The consensus among anchor makers (Fortress, Bruce, Manson, Mantus) is that holding power in soft bottoms increases in approximate proportion with anchor mass; exponents range from 0.92 to 1.0. While there are differences between models and manufacturers, a 35-pound Mantus should hold roughly 18 times more than a 2-pound Mantus, and a Fortress FX-16 should hold four times more than a Guardian G5.
If we compare our soft mud 2.5-pound Mantus holding result (35 pounds) with the 45-pound Mantus result (750 pounds), the scale-up error is about 20 percent. The same is true for the Guardian/Fortress comparison and the Claw comparison: about 20-percent scale-up error. The drag-in distance to full holding was proportional to the anchors physical size, a trend supported by U.S. Navy testing; Anchors tested at Solomons Island took 30 to 40 feet to develop full hold, while the small anchors took 4 to 10 feet. These are averages; variations between runs were often 50 percent or more, often due to trash in the mud.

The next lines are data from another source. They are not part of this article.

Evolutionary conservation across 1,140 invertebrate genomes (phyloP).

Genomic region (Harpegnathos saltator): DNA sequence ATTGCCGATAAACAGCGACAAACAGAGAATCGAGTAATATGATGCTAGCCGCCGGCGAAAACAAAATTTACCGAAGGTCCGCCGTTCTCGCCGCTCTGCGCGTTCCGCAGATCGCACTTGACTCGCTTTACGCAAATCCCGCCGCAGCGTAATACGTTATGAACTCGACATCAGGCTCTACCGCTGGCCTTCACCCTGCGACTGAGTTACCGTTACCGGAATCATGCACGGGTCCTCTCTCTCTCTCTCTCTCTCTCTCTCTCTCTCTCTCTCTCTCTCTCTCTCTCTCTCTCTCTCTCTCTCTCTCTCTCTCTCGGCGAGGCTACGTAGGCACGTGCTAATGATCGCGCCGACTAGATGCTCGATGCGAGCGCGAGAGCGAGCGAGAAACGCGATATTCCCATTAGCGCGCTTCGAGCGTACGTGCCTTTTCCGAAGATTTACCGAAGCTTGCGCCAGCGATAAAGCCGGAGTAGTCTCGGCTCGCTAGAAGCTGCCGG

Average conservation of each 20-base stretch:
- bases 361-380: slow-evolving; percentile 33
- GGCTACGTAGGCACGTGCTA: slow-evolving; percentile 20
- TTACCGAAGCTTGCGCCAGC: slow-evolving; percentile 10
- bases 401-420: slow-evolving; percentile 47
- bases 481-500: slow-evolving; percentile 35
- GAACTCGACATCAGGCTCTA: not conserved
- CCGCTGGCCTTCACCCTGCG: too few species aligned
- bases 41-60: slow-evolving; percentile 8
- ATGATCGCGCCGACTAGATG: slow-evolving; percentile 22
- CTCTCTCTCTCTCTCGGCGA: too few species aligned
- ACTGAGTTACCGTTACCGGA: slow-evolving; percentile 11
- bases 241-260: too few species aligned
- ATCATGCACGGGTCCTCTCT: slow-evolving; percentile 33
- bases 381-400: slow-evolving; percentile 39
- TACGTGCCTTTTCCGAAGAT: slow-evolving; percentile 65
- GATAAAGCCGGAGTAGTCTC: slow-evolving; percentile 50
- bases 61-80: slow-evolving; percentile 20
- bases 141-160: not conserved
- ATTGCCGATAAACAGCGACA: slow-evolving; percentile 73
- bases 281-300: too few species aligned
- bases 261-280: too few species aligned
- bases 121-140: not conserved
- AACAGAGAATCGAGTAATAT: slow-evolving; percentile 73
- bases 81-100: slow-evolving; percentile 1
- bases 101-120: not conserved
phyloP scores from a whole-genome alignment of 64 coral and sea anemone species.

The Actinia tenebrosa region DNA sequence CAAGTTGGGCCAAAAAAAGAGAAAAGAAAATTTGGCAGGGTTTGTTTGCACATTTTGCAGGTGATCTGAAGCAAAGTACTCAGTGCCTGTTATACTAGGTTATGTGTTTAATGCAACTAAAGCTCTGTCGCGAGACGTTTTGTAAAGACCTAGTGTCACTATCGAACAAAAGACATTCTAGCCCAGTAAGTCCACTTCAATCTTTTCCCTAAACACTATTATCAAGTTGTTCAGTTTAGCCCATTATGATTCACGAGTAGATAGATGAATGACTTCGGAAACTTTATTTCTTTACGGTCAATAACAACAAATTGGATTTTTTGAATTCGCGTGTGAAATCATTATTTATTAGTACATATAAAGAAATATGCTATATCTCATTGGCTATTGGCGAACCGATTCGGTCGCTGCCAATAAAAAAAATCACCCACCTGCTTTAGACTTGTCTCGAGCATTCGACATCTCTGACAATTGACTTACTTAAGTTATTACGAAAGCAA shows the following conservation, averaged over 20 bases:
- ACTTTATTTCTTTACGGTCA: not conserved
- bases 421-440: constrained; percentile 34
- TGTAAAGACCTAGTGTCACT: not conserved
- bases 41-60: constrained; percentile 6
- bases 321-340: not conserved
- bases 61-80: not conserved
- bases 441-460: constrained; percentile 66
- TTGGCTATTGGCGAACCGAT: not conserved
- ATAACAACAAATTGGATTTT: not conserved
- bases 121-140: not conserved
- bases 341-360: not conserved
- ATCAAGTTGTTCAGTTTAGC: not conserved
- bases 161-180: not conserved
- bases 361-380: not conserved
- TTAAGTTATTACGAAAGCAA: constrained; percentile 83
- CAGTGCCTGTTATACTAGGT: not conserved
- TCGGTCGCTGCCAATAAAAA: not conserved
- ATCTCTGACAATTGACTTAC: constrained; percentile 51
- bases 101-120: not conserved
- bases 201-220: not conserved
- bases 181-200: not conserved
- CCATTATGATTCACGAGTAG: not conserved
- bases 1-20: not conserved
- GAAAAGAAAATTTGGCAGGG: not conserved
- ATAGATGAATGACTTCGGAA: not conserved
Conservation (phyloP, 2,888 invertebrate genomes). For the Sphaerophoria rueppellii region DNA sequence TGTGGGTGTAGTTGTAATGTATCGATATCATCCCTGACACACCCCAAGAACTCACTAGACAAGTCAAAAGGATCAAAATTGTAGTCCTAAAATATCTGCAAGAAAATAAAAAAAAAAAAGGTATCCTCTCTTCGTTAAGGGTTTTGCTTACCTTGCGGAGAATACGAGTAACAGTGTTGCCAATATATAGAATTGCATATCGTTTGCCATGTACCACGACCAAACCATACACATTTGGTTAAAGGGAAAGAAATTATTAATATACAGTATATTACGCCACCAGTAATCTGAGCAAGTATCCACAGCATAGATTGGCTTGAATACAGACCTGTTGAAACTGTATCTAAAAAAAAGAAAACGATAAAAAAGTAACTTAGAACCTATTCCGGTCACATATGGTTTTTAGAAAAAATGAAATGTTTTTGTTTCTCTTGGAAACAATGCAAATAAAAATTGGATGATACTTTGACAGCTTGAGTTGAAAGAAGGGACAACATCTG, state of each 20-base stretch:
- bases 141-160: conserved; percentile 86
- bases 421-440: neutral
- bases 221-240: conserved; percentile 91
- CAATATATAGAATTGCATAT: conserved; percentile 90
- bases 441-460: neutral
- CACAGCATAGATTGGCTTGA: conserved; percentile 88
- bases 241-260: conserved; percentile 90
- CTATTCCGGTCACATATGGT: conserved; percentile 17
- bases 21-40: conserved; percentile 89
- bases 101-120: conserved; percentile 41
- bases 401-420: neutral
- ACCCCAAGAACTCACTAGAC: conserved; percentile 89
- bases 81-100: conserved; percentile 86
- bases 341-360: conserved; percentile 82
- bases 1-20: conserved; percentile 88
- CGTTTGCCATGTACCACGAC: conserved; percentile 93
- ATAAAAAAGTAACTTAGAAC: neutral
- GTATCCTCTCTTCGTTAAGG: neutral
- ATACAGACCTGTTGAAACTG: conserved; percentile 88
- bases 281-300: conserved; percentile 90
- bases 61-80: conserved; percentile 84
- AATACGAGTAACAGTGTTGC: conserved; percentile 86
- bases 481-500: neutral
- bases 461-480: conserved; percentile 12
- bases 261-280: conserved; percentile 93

Overall, the burying behavior, turning behavior, and relative holding power of the pint-sized anchors in consistent sand and soft mud is consistently proportional to full-size anchors. In other bottoms, especially those that are hard to penetrate, the results are less comparable.